Next Article in Journal
Laser Feedback Interferometry as a Tool for Analysis of Granular Materials at Terahertz Frequencies: Towards Imaging and Identification of Plastic Explosives
Previous Article in Journal
The Design and Optimization of a Highly Sensitive and Overload-Resistant Piezoresistive Pressure Sensor
Article Menu

Export Article

Open AccessArticle
Sensors 2016, 16(3), 347; doi:10.3390/s16030347

Standalone GPS L1 C/A Receiver for Lunar Missions

École Polytechnique Fédérale de Lausanne (EPFL), Electronics and Signal Processing Laboratory (ESPLAB), Rue de la Maladière 71b, CH-2002 Neuchâtel 2, Switzerland
*
Author to whom correspondence should be addressed.
Academic Editor: Vittorio M. N. Passaro
Received: 13 January 2016 / Revised: 11 February 2016 / Accepted: 26 February 2016 / Published: 9 March 2016
(This article belongs to the Section Physical Sensors)

Abstract

Global Navigation Satellite Systems (GNSSs) were originally introduced to provide positioning and timing services for terrestrial Earth users. However, space users increasingly rely on GNSS for spacecraft navigation and other science applications at several different altitudes from the Earth surface, in Low Earth Orbit (LEO), Medium Earth Orbit (MEO), Geostationary Earth Orbit (GEO), and feasibility studies have proved that GNSS signals can even be tracked at Moon altitude. Despite this, space remains a challenging operational environment, particularly on the way from the Earth to the Moon, characterized by weaker signals with wider gain variability, larger dynamic ranges resulting in higher Doppler and Doppler rates and critically low satellite signal availability. Following our previous studies, this paper describes the proof of concept “WeakHEO” receiver; a GPS L1 C/A receiver we developed in our laboratory specifically for lunar missions. The paper also assesses the performance of the receiver in two representative portions of an Earth Moon Transfer Orbit (MTO). The receiver was connected to our GNSS Spirent simulator in order to collect real-time hardware-in-the-loop observations, and then processed by the navigation module. This demonstrates the feasibility, using current technology, of effectively exploiting GNSS signals for navigation in a MTO. View Full-Text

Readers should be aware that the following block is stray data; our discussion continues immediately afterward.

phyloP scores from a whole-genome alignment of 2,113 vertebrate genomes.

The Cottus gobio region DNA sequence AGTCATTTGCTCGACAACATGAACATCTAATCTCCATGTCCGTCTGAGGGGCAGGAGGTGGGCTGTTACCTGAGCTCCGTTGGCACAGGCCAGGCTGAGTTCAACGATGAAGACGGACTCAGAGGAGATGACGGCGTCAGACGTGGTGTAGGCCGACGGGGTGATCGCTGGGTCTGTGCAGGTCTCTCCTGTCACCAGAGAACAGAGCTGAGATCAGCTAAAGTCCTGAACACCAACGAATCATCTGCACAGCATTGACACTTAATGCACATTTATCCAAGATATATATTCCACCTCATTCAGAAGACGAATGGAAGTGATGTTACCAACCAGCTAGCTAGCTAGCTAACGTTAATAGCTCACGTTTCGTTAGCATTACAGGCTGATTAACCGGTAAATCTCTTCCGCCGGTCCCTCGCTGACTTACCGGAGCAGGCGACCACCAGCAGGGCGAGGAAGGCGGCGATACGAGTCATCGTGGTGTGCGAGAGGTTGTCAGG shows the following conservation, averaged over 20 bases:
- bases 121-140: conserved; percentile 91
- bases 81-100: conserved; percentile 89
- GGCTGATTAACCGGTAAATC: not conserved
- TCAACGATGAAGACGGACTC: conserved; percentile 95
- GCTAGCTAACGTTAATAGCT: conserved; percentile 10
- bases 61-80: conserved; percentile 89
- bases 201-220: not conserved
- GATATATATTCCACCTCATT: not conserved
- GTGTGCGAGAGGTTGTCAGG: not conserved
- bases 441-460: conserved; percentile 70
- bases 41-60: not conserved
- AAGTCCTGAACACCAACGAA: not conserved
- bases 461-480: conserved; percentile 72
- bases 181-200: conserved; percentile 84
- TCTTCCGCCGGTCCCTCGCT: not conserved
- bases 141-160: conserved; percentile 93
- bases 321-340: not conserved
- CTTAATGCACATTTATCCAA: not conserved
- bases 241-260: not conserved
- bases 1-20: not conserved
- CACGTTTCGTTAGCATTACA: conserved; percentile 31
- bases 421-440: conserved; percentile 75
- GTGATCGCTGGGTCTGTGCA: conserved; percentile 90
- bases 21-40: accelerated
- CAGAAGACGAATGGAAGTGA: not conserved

Keywords: GNSS; GPS; orbital filter; space navigation; Kalman filter; lunar mission; signal processing GNSS; GPS; orbital filter; space navigation; Kalman filter; lunar mission; signal processing
This is an open access article distributed under the Creative Commons Attribution License which permits unrestricted use, distribution, and reproduction in any medium, provided the original work is properly cited. (CC BY 4.0).

Scifeed alert for new publications

Never miss any articles matching your research from any publisher
  • Get alerts for new papers matching your research
  • Find out the new papers from selected authors
  • Updated daily for 49'000+ journals and 6000+ publishers
  • Define your Scifeed now

SciFeed Share & Cite This Article

MDPI and ACS Style

Capuano, V.; Blunt, P.; Botteron, C.; Tian, J.; Leclère, J.; Wang, Y.; Basile, F.; Farine, P.-A. Standalone GPS L1 C/A Receiver for Lunar Missions. Sensors 2016, 16, 347.

Show more citation formats Show less citations formats

Note that from the first issue of 2016, MDPI journals use article numbers instead of page numbers. See further details here.

Related Articles

Article Metrics

Article Access Statistics

1

Comments

[Return to top]
Sensors EISSN 1424-8220 Published by MDPI AG, Basel, Switzerland RSS E-Mail Table of Contents Alert
Back to Top